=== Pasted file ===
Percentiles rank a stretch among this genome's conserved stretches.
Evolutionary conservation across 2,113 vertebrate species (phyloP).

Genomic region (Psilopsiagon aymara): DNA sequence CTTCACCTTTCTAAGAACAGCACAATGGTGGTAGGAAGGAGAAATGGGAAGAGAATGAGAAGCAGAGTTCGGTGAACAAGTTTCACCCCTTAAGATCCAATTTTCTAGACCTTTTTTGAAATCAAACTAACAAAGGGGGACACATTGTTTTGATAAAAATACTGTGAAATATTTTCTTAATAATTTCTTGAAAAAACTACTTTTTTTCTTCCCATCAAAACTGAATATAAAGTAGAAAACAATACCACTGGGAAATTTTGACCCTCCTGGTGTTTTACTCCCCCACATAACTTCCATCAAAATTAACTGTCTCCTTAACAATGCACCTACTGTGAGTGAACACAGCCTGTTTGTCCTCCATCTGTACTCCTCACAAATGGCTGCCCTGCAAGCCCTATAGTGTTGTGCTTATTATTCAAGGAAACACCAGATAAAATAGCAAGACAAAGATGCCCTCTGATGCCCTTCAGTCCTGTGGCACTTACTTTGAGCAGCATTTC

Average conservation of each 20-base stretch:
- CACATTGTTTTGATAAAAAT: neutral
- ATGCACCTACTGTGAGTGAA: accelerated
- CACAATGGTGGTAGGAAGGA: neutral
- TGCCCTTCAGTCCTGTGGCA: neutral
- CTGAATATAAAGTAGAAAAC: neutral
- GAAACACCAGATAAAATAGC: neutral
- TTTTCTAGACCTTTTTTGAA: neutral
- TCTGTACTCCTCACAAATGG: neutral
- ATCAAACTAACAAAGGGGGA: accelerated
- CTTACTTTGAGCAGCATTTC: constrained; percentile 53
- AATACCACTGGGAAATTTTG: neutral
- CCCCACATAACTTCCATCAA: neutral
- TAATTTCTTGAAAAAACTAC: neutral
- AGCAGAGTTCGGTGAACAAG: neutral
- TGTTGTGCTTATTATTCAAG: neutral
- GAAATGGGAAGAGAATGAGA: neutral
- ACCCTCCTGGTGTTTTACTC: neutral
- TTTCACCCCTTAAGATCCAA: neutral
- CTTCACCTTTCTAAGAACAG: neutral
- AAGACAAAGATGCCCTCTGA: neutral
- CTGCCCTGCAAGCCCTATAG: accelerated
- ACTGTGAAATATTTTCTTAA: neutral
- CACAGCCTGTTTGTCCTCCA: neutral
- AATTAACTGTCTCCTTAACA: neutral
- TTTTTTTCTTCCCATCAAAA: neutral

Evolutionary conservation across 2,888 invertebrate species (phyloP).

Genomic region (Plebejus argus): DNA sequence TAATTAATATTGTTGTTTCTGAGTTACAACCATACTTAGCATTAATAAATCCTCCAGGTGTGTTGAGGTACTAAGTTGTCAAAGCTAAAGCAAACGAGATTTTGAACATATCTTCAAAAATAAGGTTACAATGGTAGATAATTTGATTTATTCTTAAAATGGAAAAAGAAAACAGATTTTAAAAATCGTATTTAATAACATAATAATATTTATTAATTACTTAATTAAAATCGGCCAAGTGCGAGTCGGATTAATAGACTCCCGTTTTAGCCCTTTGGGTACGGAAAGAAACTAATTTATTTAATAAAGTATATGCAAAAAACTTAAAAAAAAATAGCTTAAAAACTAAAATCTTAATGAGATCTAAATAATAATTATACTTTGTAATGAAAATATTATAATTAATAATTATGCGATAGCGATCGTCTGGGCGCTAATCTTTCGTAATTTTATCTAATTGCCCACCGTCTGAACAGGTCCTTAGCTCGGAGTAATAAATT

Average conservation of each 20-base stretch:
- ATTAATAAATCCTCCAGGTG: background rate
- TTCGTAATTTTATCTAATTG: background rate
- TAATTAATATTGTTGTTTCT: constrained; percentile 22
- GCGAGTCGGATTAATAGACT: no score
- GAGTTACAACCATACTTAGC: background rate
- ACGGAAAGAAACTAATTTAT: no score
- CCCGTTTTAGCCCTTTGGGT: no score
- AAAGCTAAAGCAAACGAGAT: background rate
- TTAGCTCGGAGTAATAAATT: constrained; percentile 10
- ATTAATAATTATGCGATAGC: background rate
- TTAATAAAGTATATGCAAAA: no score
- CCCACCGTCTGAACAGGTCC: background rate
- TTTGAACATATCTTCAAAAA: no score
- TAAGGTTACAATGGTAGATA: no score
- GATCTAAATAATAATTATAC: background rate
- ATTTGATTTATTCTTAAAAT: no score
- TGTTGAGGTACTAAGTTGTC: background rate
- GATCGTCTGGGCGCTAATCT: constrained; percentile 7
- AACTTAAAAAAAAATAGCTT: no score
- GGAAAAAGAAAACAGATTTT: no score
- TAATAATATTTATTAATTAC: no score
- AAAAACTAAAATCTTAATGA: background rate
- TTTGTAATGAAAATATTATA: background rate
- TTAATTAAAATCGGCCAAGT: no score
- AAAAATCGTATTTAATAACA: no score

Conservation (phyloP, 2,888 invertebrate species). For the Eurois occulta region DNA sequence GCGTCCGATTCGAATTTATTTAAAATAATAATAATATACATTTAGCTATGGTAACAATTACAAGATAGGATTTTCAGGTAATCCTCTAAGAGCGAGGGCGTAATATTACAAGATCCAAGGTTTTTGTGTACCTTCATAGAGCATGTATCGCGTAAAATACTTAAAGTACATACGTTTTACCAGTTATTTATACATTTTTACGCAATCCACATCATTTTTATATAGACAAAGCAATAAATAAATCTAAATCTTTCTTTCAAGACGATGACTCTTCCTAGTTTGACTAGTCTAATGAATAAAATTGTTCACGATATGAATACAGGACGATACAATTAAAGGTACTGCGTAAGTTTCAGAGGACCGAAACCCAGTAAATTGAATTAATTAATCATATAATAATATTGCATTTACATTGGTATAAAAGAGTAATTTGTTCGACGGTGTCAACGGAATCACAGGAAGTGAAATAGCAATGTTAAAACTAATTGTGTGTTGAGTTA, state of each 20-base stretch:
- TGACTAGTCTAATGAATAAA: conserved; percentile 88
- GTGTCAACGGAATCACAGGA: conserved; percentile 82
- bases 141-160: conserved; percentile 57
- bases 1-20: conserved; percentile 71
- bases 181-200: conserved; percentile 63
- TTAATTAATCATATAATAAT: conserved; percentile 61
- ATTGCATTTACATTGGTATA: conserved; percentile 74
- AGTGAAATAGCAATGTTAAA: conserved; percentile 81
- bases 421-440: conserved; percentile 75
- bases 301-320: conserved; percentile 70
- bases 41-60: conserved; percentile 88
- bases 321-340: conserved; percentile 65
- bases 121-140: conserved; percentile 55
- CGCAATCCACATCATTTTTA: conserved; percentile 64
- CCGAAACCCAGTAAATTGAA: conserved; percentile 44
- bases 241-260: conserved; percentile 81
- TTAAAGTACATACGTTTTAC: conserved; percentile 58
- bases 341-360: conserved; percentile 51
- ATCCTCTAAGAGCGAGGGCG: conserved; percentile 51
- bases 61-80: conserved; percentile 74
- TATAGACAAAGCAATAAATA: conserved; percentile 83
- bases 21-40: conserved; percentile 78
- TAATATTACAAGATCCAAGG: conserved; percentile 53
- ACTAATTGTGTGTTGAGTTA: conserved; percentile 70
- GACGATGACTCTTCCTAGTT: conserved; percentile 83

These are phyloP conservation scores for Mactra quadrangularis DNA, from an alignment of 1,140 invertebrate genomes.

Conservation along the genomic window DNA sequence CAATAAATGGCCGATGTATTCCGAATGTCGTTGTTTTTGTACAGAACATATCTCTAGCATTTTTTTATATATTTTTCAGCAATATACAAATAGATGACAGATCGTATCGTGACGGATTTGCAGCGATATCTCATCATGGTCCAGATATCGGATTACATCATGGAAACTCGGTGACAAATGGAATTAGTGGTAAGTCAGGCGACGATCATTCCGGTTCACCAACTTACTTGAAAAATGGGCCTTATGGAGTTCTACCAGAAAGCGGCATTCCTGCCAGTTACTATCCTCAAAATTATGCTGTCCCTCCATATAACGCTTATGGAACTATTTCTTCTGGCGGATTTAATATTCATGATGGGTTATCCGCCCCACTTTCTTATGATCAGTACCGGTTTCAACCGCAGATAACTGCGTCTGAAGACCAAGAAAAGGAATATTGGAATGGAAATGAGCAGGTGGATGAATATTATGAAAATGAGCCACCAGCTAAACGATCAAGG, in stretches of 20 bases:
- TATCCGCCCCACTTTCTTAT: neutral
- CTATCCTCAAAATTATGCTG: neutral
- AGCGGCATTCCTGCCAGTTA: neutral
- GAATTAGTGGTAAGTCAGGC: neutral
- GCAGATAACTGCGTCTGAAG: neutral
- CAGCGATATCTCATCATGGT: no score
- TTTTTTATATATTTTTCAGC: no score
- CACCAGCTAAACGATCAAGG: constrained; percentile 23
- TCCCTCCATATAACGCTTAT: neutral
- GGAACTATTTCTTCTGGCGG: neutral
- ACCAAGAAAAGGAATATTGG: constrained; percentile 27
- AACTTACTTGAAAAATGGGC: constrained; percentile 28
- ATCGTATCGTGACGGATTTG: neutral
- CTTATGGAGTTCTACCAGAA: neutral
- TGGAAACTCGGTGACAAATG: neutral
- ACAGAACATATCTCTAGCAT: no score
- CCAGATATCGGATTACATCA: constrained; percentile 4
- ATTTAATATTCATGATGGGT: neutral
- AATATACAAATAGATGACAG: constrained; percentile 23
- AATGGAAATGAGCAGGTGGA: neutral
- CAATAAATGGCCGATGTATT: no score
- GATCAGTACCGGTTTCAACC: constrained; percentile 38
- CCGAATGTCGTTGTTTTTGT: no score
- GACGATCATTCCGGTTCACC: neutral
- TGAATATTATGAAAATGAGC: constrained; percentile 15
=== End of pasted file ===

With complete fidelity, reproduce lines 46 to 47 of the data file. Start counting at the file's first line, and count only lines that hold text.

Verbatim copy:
- TAAGGTTACAATGGTAGATA: no score
- GATCTAAATAATAATTATAC: background rate